Here are 5 Presentation lessons from fastcompany.com
Presenting is about crafting and delivering a persuasive message with meaningful stories.
After all, there’s not much point in delivering an Oscar winning performance if your objective is to lead your audience into action and they simply applaud and do nothing.
The following 5 Presentation lessons from fastcompany.com may help you with your public speaking skills:
1. PRESENTING IS HARD
“Presenting is hard. Considering the nerves, the anxiety, the awkwardness, and the stares, no matter the venue, we all struggle with presenting. The question is, “Why?” A lot of our struggles stem from fear. After all, stage fright is one of the most common phobias known to man.
Still—and I hate to be the one to say this—all the breathing exercises, positive self-talk, and power posing in the world won’t save you from a shallow, sweaty grave if your presentation itself is a bust. Our real problem isn’t fear. It’s our messages: our flat, lifeless, no-flesh-just-bones messages.
So what’s a presenter to do?
The answer lies in stories.”
2. WORK ON YOUR BREATHING
“One way you can manage your speaking anxiety is to focus on your breathing. How many times have you heard this advice? “If you’re nervous, just take a few deep breaths.
Taking a deep breath puts the emphasis on the wrong component of breathing.
The focus needs to be on exhaling, not inhaling. It’s not as if you have a shortage of air, so you need to take in as much as you can—you really just need a sip, not a big gulp.
By focusing on your exhales, you will decrease your tension significantly”
HOW YOU CAN FINALLY CONQUER YOUR FEAR OF PUBLIC SPEAKING
3. KEEP IT REAL
“When Ronald Reagan wrote about public speaking, he shared ‘a little secret that dates back over 50 years to my first stint at a microphone.’ On his first day as a radio broadcaster, Reagan was nervous. He wondered how he would ‘connect with all these people listening to the radio.’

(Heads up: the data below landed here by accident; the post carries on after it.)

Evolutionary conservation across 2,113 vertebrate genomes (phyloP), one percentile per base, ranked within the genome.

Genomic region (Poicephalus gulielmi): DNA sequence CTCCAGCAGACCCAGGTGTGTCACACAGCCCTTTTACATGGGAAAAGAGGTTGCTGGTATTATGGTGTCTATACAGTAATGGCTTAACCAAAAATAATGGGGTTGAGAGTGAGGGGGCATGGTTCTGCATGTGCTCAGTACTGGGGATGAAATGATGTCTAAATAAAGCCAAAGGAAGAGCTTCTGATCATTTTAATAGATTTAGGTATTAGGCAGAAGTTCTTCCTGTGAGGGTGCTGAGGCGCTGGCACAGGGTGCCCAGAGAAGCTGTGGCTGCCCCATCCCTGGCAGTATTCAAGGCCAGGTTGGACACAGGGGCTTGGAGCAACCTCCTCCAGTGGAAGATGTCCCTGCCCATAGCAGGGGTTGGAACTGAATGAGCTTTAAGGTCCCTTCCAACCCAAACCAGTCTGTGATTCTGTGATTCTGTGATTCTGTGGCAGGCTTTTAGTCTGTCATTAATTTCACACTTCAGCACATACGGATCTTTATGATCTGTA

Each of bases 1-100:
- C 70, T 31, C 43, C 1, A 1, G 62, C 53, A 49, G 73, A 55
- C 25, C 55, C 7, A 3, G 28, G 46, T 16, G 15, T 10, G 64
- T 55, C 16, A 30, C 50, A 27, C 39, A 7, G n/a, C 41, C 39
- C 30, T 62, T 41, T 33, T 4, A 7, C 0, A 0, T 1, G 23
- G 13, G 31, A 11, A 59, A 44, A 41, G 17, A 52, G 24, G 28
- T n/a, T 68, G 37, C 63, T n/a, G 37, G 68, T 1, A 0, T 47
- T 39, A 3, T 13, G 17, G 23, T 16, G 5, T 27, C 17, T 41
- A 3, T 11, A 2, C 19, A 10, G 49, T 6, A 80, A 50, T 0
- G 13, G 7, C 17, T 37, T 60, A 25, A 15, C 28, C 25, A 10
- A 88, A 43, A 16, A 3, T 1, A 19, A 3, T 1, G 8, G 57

The secret? Instead of talking to a ‘group of unknown listeners,’ he imagined he was speaking to the ‘fellows in the local barbershop.’”
CAMILLE SWEENEY AND JOSH GOSFIELD
4. IF IT SEEMS LIKE YOU’VE LOST THEM, ACKNOWLEDGE IT
“Anybody can invoke an attention span snag, but not everybody has the wherewithal to rise above it and win the audience back. ‘Sometimes the audience just checks out in improv shows, and sometimes that happens in meetings too,’ Mantzoukas says. “I’ve been in meetings where someone has just pulled their Blackberry out and checked it. And then it’s like, ‘Oh, shit, this is not going well.’ I’m somebody who will call it out, the same way that one time when someone fell asleep in the front row of a show I was doing, I stopped the show so that we could all go and take a picture with the sleeping person. So I will call it out, in a way to be like, maybe I’ve gotten off-track, let me dial back in to what we should be talking about.”
5. SEEK THE DEFINING MOMENT
“A trailer’s most valuable asset? Originality. ‘The first thing we look for is fresh moments that you wouldn’t see in another movie because, let’s be honest, movies can often be derivative,’ he says. ‘If something worked once, there’ll be four spin-offs of that idea, so there’s a lot of repetition in the marketplace.
You want to pick out things where you say, ‘Okay that doesn’t look like 10 other movies I’ve seen.’”
If you need help with your presentation skills
– Book onto a powerful public speaking course.
– Invest in some really good one to one public speaking coaching.
– Get your team some excellent presentation training
Image: Courtesy of flickr.com
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